Can't add them together...you need to treat each sport separately. You can prove this to yourself by using my performance modeling and prediction program, RaceDay. You can also get the free demo at the above address. You can very nicely (R^2 > .9 in some cases) model performance in individual sports, but you lose almost all predictive / modeling ability (in most people) once you start adding scores together. The principle of specificity reigns here. (Evidence based coaching at work :-) ).

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then you need to ask whether you've got to adjust for distance. for example, let's stipulate for a moment that at, oh, Zone 3, a ride is worth about the same as a run a fourth of that distance (a 5mi run = a 20mi ride, a 10mi run = a 40mi ride). but i don't think we can extrapolate this forever. few coaches would agree that 5 days of riding 500 mi equals 5 days of running 125mi, at least not for a triathlete, because of the stress of a weight-bearing exercise

Again, this is where modeling work can be very helpful, because you can begin to QUANTIFY the recovery costs of different workouts in different sports.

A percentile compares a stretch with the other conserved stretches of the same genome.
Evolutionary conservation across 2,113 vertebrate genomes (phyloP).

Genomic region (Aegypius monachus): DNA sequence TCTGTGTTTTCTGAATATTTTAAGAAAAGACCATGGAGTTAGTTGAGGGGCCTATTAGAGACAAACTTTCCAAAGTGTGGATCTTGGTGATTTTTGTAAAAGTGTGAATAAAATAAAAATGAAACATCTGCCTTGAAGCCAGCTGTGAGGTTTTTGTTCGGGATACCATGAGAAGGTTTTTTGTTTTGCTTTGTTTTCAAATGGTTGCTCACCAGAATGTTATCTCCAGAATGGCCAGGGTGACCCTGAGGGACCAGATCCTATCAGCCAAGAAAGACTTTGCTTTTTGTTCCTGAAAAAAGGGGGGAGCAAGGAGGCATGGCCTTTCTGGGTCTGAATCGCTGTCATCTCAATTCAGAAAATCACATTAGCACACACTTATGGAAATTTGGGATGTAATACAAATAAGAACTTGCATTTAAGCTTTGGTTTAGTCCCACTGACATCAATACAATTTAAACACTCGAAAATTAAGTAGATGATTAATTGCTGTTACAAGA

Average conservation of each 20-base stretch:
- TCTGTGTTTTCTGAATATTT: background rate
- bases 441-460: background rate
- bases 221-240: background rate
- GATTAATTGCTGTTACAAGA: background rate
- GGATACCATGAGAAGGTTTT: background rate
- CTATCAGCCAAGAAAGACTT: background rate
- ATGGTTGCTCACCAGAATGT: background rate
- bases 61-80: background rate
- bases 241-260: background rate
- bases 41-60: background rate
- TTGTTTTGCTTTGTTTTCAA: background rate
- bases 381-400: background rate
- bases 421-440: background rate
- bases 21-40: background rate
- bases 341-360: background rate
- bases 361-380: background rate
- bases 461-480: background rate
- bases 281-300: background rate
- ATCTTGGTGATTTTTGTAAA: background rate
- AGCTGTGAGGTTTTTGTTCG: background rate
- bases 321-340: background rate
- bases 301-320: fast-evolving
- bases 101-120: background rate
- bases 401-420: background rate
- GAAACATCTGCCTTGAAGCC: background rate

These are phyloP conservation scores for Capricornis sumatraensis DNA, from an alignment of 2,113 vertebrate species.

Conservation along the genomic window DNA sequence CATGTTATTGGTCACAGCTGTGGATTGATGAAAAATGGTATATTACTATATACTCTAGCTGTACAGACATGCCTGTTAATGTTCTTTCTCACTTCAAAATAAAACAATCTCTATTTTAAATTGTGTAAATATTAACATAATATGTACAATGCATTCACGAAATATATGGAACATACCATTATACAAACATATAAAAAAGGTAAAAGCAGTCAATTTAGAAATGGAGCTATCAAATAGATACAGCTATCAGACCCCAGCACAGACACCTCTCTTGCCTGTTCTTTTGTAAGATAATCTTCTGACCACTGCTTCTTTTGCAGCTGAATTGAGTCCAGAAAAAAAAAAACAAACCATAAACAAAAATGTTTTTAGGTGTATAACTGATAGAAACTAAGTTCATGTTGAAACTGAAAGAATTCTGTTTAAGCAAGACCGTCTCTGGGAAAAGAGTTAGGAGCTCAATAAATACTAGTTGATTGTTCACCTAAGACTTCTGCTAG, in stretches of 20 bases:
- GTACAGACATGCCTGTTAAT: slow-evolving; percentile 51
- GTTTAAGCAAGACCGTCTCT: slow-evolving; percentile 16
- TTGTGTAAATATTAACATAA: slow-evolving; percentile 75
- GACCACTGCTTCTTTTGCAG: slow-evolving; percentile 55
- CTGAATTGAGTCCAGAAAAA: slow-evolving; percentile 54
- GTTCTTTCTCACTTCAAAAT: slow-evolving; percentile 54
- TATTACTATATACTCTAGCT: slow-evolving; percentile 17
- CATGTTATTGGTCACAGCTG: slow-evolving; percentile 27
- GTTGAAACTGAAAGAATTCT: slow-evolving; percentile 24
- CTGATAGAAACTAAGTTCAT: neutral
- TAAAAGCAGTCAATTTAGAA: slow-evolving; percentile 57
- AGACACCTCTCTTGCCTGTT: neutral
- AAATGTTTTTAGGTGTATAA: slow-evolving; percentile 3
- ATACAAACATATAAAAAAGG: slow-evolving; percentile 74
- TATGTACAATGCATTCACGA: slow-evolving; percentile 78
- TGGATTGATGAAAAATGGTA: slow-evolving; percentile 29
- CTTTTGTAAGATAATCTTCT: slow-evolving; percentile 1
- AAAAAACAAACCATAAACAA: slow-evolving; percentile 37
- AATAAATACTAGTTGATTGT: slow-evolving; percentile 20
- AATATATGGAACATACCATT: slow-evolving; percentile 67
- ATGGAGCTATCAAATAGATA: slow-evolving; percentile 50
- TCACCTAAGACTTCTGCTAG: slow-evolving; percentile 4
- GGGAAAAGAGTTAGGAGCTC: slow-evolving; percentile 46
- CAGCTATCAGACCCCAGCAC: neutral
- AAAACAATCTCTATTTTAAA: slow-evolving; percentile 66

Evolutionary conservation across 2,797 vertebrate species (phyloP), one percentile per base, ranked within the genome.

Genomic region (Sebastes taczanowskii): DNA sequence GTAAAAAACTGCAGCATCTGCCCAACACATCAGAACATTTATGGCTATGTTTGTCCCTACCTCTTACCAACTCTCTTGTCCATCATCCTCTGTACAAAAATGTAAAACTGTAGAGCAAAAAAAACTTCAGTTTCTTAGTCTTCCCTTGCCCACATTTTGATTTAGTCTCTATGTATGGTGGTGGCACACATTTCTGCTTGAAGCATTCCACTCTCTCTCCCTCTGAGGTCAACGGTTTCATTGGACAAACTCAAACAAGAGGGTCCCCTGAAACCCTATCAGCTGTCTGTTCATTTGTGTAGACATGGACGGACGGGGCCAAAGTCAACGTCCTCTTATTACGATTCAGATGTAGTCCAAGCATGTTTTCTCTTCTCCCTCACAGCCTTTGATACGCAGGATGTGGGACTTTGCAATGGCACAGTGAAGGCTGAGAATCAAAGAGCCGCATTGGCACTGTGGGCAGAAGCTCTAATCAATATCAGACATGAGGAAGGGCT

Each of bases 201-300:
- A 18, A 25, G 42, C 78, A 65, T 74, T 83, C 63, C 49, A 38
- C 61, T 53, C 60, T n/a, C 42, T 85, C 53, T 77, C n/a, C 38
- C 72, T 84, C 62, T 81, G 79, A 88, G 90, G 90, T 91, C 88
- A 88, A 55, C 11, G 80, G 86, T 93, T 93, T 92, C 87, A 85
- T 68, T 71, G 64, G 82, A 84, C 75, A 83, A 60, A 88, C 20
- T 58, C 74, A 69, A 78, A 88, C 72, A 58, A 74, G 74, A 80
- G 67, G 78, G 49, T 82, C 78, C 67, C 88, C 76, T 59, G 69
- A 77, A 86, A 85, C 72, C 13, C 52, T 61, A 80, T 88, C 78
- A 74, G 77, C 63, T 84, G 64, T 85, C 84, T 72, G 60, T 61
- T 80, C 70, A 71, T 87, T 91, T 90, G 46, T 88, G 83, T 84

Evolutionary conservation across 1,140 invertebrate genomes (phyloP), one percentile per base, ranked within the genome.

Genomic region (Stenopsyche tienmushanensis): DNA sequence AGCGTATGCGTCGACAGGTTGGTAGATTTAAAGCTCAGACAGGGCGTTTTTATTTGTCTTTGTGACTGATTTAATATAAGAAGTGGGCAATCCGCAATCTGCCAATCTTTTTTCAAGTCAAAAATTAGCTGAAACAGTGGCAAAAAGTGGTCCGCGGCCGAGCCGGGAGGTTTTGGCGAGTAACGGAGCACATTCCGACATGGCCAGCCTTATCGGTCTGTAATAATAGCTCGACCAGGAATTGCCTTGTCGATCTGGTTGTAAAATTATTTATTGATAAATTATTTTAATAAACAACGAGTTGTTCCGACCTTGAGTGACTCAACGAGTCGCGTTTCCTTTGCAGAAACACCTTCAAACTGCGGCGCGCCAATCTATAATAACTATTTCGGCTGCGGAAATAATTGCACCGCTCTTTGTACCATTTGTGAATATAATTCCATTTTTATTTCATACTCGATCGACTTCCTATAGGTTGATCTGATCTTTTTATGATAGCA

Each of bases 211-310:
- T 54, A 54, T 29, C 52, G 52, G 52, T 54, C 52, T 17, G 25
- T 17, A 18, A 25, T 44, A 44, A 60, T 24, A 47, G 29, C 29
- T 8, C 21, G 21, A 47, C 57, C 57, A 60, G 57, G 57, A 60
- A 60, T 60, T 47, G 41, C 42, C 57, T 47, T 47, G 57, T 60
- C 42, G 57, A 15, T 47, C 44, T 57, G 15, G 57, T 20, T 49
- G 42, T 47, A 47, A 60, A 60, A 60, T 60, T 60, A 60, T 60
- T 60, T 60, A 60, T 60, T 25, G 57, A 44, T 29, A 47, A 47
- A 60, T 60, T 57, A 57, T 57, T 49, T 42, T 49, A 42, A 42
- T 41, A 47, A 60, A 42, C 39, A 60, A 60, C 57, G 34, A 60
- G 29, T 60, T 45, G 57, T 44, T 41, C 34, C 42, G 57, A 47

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accordingly, i think this is where science might have to have its come to jesus with tradition and myth and lore.

On the contrary, I think this is a situation where coaches can learn a lot from science...what many GOOD coaches find is that this sort of modeling work actually supports them. The benefit to using models is that the coach can learn how to wind up the athlete just right in a matter of months, rather than years. Using these types of models / metrics helped me push a veteran Ironman pro (at 39 years old) to a sub 9-hour performance after a lot of VERY heavy hitters brushed him off and said, "You want something your physiology cannot deliver." I'd like to say it was some coaching magic, but it wasn't. It was based entirely on scientific first principles.